Entrepreneurs and Effective Team Leadership…

Posted: November 18, 2012 by Chuck Matthews in Leadership, People, Planning, Startup

“Teamwork is the fuel that allows common people to attain uncommon results.” Anonymous

The debate over whether leaders are born or bred continues unabated.  While social science research tends to dismiss the notion of trait based leadership, the allure of the prospect that leadership resides within the individual pulls the conversation back and forth. Indeed, the leadership conversation swirls around cognitive and applied aspects of effective leaders.  Nowhere is this more evident than in the leadership of teams and more critical than when those teams are engaged in the development, launch, success and survival of small, entrepreneurial, and family owned ventures.

While the debate continues, there is general agreement that leaders are key in the creation, development, and effective use of teams.  Entrepreneurs as leaders articulate a vision often born out of creativity, invention, and/or innovation that others don’t immediately see.  As a result, they must facilitate a shared understanding and often come to rely on a team to accomplish his or her goals. Let’s take a look at the importance of leadership in forming effective teams, three elements of effective team leadership and what it takes to lead a team to achieve uncommon results.

Teams Don’t Just Happen

The nexus of leadership and teams is an interesting intersection.  It is not unlike the schoolyard ritual of “selecting a team” for a pick-up game of a sport.  Two “leaders” are tacitly agreed upon by the larger group as the best choice, to pick a team.  They are often seen as charismatic and/or transformational leaders, often due to a skill at the sport.  They survey the landscape and build on their vision of what will comprise the best team.  Their first choices often immediately become part of the decision making process and so on until a team is formed around the leader’s now shared vision.  Although this is an example of a temporary team, it illustrates the importance of how teams are formed and suggests that what is effective at early team formation may not be effective as a team matures.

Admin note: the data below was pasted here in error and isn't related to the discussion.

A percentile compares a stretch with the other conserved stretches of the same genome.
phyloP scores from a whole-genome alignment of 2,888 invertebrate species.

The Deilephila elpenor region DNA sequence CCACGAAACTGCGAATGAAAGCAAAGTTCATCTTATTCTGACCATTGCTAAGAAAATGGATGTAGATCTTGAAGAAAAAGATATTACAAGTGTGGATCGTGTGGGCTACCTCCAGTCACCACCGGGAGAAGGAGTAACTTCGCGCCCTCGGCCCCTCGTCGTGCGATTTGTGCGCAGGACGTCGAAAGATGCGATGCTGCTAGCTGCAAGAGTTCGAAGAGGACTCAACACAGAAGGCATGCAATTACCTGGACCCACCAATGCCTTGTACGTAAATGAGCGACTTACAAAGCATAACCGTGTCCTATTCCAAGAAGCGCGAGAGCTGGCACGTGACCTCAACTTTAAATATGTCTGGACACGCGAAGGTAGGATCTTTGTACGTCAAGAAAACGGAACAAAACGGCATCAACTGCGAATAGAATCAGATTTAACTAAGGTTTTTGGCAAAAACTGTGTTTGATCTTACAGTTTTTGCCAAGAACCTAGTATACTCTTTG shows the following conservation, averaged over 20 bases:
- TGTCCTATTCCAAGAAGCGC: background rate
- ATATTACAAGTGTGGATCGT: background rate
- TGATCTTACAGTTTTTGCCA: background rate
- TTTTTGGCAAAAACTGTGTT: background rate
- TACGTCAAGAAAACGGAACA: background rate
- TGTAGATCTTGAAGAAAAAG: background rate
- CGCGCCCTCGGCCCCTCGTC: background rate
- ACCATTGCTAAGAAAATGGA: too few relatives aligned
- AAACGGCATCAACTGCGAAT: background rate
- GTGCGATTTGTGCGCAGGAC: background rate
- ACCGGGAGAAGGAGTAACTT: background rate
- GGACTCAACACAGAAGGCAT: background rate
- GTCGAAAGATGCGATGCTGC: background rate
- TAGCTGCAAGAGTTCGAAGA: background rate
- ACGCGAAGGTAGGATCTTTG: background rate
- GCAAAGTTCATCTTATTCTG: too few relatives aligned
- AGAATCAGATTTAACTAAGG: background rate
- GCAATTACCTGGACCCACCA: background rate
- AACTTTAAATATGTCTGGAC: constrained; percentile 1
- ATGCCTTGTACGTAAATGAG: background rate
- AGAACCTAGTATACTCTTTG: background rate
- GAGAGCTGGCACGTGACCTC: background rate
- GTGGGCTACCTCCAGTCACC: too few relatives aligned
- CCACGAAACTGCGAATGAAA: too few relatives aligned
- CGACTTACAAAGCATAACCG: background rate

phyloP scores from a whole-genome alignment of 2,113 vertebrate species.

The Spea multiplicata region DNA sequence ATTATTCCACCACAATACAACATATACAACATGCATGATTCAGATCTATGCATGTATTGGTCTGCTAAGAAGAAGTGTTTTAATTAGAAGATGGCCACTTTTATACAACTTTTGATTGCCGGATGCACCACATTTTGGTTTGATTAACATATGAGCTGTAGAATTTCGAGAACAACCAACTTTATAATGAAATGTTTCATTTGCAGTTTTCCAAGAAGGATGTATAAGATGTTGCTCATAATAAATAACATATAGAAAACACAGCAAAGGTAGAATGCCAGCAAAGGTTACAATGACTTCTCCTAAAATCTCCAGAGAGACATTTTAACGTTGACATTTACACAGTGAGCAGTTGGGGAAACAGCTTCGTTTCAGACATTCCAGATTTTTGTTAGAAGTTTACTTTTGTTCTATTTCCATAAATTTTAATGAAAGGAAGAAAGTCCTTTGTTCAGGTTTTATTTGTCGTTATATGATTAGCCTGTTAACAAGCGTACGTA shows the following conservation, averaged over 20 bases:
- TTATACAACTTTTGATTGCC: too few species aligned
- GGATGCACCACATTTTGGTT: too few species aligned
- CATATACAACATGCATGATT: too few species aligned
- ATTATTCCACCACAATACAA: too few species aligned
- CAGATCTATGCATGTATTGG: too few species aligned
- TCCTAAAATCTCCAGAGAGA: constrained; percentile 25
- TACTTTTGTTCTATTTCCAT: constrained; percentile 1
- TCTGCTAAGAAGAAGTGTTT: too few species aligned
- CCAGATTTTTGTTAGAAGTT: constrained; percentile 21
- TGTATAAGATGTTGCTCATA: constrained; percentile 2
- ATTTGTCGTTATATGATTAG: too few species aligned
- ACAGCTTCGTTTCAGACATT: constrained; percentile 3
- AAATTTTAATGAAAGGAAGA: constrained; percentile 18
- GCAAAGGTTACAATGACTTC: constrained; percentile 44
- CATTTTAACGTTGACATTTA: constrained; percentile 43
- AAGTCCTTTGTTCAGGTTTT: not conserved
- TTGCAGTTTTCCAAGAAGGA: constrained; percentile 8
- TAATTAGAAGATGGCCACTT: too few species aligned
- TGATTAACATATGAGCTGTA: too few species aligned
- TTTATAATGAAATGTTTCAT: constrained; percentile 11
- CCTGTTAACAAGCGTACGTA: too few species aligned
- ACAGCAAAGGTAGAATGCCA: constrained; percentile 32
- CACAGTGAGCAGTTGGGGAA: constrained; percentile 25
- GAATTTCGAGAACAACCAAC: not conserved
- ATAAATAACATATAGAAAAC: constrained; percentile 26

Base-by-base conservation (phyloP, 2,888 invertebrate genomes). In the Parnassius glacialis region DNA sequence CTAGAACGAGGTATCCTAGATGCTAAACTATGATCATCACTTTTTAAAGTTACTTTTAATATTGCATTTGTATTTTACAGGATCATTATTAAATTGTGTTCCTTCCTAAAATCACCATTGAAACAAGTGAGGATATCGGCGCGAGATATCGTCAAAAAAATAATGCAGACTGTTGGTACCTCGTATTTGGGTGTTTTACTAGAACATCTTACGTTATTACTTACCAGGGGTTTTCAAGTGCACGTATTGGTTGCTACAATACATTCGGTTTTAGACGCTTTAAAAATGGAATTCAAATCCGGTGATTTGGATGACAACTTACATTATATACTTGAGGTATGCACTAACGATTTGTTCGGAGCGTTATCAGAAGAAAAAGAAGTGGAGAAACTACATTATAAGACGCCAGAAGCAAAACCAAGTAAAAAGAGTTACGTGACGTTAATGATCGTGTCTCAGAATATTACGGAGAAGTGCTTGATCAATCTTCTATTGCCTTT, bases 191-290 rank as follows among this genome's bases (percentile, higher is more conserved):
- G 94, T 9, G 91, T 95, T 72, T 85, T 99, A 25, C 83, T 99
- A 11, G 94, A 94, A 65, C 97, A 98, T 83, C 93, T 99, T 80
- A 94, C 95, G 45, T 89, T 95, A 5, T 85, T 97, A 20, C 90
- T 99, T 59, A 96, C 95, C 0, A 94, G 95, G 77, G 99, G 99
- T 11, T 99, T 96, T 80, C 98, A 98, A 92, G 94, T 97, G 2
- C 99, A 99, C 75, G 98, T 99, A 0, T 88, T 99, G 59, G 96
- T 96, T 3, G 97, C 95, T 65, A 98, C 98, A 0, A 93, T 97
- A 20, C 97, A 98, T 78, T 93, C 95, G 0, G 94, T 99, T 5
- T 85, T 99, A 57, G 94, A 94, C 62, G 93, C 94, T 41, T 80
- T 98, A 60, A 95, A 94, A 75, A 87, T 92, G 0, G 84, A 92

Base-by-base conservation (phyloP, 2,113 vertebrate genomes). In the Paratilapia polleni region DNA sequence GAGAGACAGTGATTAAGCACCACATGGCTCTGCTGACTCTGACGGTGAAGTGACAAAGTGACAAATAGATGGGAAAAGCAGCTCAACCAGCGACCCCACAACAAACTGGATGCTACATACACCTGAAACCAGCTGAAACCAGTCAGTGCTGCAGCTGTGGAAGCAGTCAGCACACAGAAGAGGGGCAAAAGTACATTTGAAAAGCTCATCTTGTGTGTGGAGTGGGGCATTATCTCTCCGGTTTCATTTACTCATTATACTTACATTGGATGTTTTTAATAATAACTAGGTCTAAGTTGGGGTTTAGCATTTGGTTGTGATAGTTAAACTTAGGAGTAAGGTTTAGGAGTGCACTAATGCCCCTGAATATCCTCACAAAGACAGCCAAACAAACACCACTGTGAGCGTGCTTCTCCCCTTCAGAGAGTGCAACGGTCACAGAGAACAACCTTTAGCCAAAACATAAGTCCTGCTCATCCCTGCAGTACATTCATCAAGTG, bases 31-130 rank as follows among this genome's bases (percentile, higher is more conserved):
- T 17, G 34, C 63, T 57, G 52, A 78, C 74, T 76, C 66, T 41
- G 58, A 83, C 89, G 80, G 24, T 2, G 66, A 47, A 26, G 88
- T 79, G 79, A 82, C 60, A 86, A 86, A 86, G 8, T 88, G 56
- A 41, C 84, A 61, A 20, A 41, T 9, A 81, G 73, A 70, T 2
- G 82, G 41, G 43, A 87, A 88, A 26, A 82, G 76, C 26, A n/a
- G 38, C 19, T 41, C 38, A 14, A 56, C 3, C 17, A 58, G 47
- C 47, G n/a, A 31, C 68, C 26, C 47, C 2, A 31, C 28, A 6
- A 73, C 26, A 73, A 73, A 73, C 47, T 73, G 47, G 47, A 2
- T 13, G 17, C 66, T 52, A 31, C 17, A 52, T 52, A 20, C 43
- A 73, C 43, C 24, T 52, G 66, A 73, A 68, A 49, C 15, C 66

In general, three core elements emerge around effective team leadership in small and entrepreneurially focused ventures: creating a common goal; coping with change; and charting a course for the future.

The Three C’s to a Common Goal – Communication, Competence, and Collaboration. Having a vision and a goal in mind is one thing, communicating a clear and coherent message is quite another.  Effective team leadership is about inspiring others to a common cause, establishing and building trust (both in yourself and others), and instilling a drive toward excellence.  Effective leadership identifies the needed competencies both within oneself and in the team and builds a collaborative environment.  There needs to be room for discussion, even spirited debate, but in the end leadership must provide the coherence.

The Big “C” – Change.   One of my favorite anecdotes about change is attributed to two of my favorite Cincinnati Reds baseball players, Hall of Famer Tony Perez and recent Baseball Hall of Fame inductee Barry Larkin.  At his HOF induction, Larkin recounted expressing dismay over several adjustments suggested by hitting coach and mentor Perez.  Larkin said he was uncomfortable with the changes, to which Perez replied, “You want to be comfortable, go home and sit on the couch. You aren’t getting paid to be comfortable, you are getting paid to hit.”  Larkin made the changes resulting in a Hall of Fame career and leading his team to great success. Times and teams change and leaders must recognize how change is essential to moving forward.

Effective team leaders work constantly toward reducing team member’s doubts, fears, and anxieties; set high standards; facilitate an environment for open discussion; and provide positive, constructive, timely, evaluation, review, and feedback. Effective team leadership is not achieved in an unrelenting quest for perfection, but rather the identification of team’s collective power to effect positive change.

Charting a Course for the Future

What lies ahead for effective team leadership?  Economic pressures, advances in technology, social media engagement, and more have altered the traditional perspectives and practices of the dynamic leader and team. The future course of effective team leadership will need to acknowledge and address this new nexus.

Baseball legend Casey Stengel, who knew a thing or two about effective team leadership, once quipped, “It’s easy to get good players.  Getting them to play together, that’s the hard part.” The “Old Perfessor” as he became known, sums it up well. Till next time, all the best for continued entrepreneurial success!

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